Professor connects mathematics to the real world
Quick – what is the value of Pi? If you can’t remember, a professor at Hialeah Campus has a date for you to keep in mind: March 14.
In 2007 on this day, which can also be written as 3.14, Dr. Mohammad Shakil inaugurated the first celebration of Pi Day in Florida. He is now planning for another celebration on 3.14 in 2009.
Connecting mathematics to real life and timely topics is part of Shakil’s trademark as an assistant professor of mathematics. For example, this year his business calculus class studied models of voting patterns since 1900, and his college algebra class conducted a home mortgage project.
“You have to do your best to motivate students,” Shakil said. “I study the students’ behavior and try to tailor each class to them.” Another tactic he employs is offering extra credit for students with near perfect attendance.
In addition to the personal touch, Shakil brings a broadly international perspective to the classroom. Shakil is a native of India, where he earned his first of two master’s degrees at age 21 and started teaching at age 22. He has also taught in Nigeria and at colleges across South Florida. He is very thankful to be at Miami Dade College.
“MDC is one of the best institutions I have seen in my life,” he said. Also, he believes that it is much larger than any institution of higher education in India.
Shakil, who holds a Ph.D. in mathematics, started as an adjunct faculty member in 1995, a year after moving to the U.S. He became a full-time professor at Hialeah Campus in 2004.
Shakil enjoys conducting research in his classes, and he has made presentations about his findings at two consecutive MDC Conference Days. He also serves as the editor of Polygon, the online journal of Hialeah Campus’ department of liberal arts and sciences. He contributed three highly researched articles about statistics and assessments in the latest issue. His research at MDC is leading to wider opportunities. He hopes that his 2008 survey of MDC students’ attitudes toward statistics will lead to his participation in a similar, national survey in 2009. This year, he co-authored an article about probability theory in the international journal Statistical Papers.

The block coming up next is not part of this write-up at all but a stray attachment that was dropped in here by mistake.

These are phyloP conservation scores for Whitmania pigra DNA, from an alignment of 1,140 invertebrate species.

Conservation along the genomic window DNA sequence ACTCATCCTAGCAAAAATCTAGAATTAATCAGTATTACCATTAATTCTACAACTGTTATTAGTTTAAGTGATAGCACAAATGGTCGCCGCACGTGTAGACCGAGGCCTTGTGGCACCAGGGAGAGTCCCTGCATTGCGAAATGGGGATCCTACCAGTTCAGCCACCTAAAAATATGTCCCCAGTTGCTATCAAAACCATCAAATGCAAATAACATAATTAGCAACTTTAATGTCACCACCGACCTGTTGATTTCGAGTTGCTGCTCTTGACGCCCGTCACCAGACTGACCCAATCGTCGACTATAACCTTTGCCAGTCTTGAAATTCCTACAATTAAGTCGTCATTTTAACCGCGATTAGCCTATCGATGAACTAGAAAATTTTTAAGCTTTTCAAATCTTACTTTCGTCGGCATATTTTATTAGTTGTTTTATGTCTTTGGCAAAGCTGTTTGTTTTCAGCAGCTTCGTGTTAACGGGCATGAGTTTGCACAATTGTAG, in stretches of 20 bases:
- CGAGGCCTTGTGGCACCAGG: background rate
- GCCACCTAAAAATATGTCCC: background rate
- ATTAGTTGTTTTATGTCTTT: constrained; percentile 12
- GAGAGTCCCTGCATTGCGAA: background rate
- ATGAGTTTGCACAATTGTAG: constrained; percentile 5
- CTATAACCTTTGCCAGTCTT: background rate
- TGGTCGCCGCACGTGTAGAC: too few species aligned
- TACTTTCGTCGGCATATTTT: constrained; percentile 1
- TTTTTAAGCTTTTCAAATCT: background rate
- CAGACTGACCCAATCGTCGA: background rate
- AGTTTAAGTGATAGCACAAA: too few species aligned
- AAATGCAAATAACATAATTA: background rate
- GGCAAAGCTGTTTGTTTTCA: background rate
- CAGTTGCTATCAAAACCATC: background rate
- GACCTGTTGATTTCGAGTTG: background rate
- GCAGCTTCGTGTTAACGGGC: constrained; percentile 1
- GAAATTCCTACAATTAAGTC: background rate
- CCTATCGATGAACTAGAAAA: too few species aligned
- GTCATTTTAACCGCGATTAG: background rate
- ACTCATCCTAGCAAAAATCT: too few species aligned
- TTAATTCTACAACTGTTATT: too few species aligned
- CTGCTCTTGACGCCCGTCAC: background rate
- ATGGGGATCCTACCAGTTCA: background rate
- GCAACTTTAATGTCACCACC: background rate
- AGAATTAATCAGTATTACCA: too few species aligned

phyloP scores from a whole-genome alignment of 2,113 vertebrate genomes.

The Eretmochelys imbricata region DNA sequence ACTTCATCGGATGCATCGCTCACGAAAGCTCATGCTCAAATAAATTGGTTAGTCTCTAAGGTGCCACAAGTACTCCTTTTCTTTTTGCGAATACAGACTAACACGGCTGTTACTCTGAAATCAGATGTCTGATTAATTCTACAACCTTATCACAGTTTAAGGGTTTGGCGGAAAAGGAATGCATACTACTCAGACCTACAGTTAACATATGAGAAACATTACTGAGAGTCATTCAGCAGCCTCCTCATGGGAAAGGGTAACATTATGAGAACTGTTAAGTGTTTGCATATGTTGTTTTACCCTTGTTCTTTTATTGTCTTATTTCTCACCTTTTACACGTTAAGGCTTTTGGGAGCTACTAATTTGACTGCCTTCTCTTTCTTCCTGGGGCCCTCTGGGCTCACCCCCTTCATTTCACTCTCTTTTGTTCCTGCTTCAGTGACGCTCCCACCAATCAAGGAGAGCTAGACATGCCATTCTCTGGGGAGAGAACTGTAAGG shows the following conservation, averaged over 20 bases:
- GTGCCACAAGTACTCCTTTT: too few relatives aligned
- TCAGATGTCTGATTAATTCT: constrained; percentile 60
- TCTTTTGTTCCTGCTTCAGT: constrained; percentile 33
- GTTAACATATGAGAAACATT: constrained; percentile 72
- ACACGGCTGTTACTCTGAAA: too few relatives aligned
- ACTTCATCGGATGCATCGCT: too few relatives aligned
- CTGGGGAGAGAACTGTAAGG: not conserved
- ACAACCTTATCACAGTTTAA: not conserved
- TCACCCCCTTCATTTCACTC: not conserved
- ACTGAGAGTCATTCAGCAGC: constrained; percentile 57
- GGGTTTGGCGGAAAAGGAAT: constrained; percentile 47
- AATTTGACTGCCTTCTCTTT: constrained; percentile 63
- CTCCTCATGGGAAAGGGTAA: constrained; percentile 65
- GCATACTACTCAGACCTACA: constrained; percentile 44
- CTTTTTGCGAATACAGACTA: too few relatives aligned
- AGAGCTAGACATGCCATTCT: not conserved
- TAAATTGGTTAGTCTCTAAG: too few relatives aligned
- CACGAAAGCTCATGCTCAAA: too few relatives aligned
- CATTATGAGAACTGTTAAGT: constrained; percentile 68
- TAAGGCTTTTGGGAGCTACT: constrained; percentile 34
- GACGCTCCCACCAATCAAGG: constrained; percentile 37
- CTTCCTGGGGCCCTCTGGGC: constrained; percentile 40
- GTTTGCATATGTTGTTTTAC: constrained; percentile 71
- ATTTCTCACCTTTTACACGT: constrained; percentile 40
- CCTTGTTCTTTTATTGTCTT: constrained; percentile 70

Shakil’s main goal is to develop his students’ critical thinking skills. He likes to begin the semester with diagnostic tests to identify particular areas of difficulty in mathematics and then target those weaknesses.
As much as possible, he gets students to work in groups and tackle real-world problems. One statistics class played around with the measurements of trees, while other classes tackled atmospheric concentrations of carbon dioxide. Other topics that might seem unusual for mathematics classes have included veterans of the Vietnam and Iraq Wars, cancer rates in men versus women and automobile usage by public versus private organizations.
“They were very excited to do this research,” he recalled.
In a manner similar to Pi Day, last year Shakil organized workshops for students during Black History Month and Women’s History Month about leaders in mathematics. In this way, his teaching stretches beyond numbers and across several of the College’s 10 Student Learning Outcomes.
This semester Shakil has five classes in four subjects: college preparatory math, college algebra, statistical methods and business calculus. The challenge does not faze him.
“I don’t want to teach the same subject all the time. It’s not difficult,” he said. He maintains great faith in his students’ abilities and attitudes. That faith may also inspire them to fulfill their own potential.
— Jim Harper